He's opened a window to Korean culture

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He's opened a window to Korean culture

Fourteen years as a journalist with the Yonhap News Agency taught Kim Hyung-geun a few things: how to write, the importance of humanities and that substance matters.

So when he retired his pen at the Culture Desk on March 22, he decided to apply these lessons toward a new endeavor, presenting Korean art and literature in a foreigner-friendly format that also stayed true to the form. So began Seoul Selection, a bookstore, cafe, viewing center and gallery of all things Korean.

Mr. Kim, better known as Hank, first decided that Korean culture needed to upgrade its image among foreigners in 1996 when he visited a folk village in Andong, North Gyeongsang province. His 2-year-old daughter picked up a souvenir pencil in a gift shop that did not reflect traditional Korea, but read "Made in China." Similarly, when he walked through the main drag of Insa-dong, Seoul's prime traditional tourist neighborhood, and found mostly gaudy key chains and imitation relics, his concerns grew. These "keepsakes" hardly depicted Korean culture.

Seoul Selection, however, does. English translations of Korean novels, poetry and guidebooks line one wall of the small shop, located in the basement of a building across the street from Gyeongbok Palace. A few French, Italian and German books can also be found on the shelves.

On another bookcase, the latest Korean CDs and DVDs are for sale, all with English subtitles. Korean sketches and fans, a coffee bar and a flat-screen TV occupy the rest of the wall space, while a few small, glass tables sit in the middle of the room.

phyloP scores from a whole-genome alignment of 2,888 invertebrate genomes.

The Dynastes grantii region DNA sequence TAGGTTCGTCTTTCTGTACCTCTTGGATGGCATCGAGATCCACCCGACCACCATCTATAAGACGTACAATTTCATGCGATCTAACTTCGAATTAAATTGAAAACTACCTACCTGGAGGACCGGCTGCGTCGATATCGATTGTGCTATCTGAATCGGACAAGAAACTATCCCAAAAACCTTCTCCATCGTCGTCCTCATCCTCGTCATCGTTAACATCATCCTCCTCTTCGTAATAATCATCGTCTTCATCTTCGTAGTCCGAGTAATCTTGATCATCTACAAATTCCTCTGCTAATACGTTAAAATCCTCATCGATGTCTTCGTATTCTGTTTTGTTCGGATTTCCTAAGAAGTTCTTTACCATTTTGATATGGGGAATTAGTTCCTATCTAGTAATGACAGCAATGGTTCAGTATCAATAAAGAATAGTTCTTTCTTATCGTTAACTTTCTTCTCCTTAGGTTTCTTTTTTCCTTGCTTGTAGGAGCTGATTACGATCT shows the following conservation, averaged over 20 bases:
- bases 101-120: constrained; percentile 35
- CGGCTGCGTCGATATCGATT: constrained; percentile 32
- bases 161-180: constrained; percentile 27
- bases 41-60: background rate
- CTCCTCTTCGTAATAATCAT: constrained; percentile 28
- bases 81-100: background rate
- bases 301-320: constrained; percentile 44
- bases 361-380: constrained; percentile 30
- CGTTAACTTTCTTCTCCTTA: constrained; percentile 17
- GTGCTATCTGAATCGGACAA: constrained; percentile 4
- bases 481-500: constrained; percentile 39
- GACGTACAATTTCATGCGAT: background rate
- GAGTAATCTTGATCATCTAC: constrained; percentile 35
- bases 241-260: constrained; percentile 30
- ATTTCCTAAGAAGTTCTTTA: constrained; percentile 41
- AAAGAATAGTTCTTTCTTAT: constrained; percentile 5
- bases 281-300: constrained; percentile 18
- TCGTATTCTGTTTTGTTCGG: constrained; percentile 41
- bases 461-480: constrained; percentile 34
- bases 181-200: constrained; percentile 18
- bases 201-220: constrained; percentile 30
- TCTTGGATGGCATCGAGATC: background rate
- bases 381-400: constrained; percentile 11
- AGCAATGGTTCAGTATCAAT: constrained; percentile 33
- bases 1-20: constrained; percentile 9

"I thought that maybe we had to provide some more intellectual and cultural products," explained Mr. Kim, who says he knows the title of every Korean book that has been translated into English. "Seoul Selection acts as a window to Korean cultural things."

But the tiny Seoul Selection cannot meet Mr. Kim's lofty goal of introducing Korea to mass foreign audiences. His current efforts have concentrated on weekly movie viewings, a handful of social events and a weekly bulletin that now reaches more than 1,500 subscribers.

Most days, his shop sees just 20-30 patrons. Many Seoul Selection events are free, based on Mr. Kim's belief that people will only buy Korean products after they are exposed to them. A note by the door reads, "Buy something, keep Hank in business."

Mr. Kim's real objective, however, is not focused on Seoul Selection, but exporting Korean literature. Hence, his network of translators.

Mr. Kim believes that if the English translations are good enough, Korean stories and screenplays will sell overseas. So far, he seems to be right. A local film production company recently approached Mr. Kim to have his staff translate a Korean screenplay titled "Silmito." After Columbia Tristar pictures read it, officials there agreed to begin production on the film.

Seoul Selection's interpreters are also in the process of translating a children's book titled "The Mother Hand," expected to come out next year. After that, who knows? Maybe one day Korean culture will become an international commodity and Mr. Kim will smile, knowing that he was a part of it.

by Daniela SantaMaria

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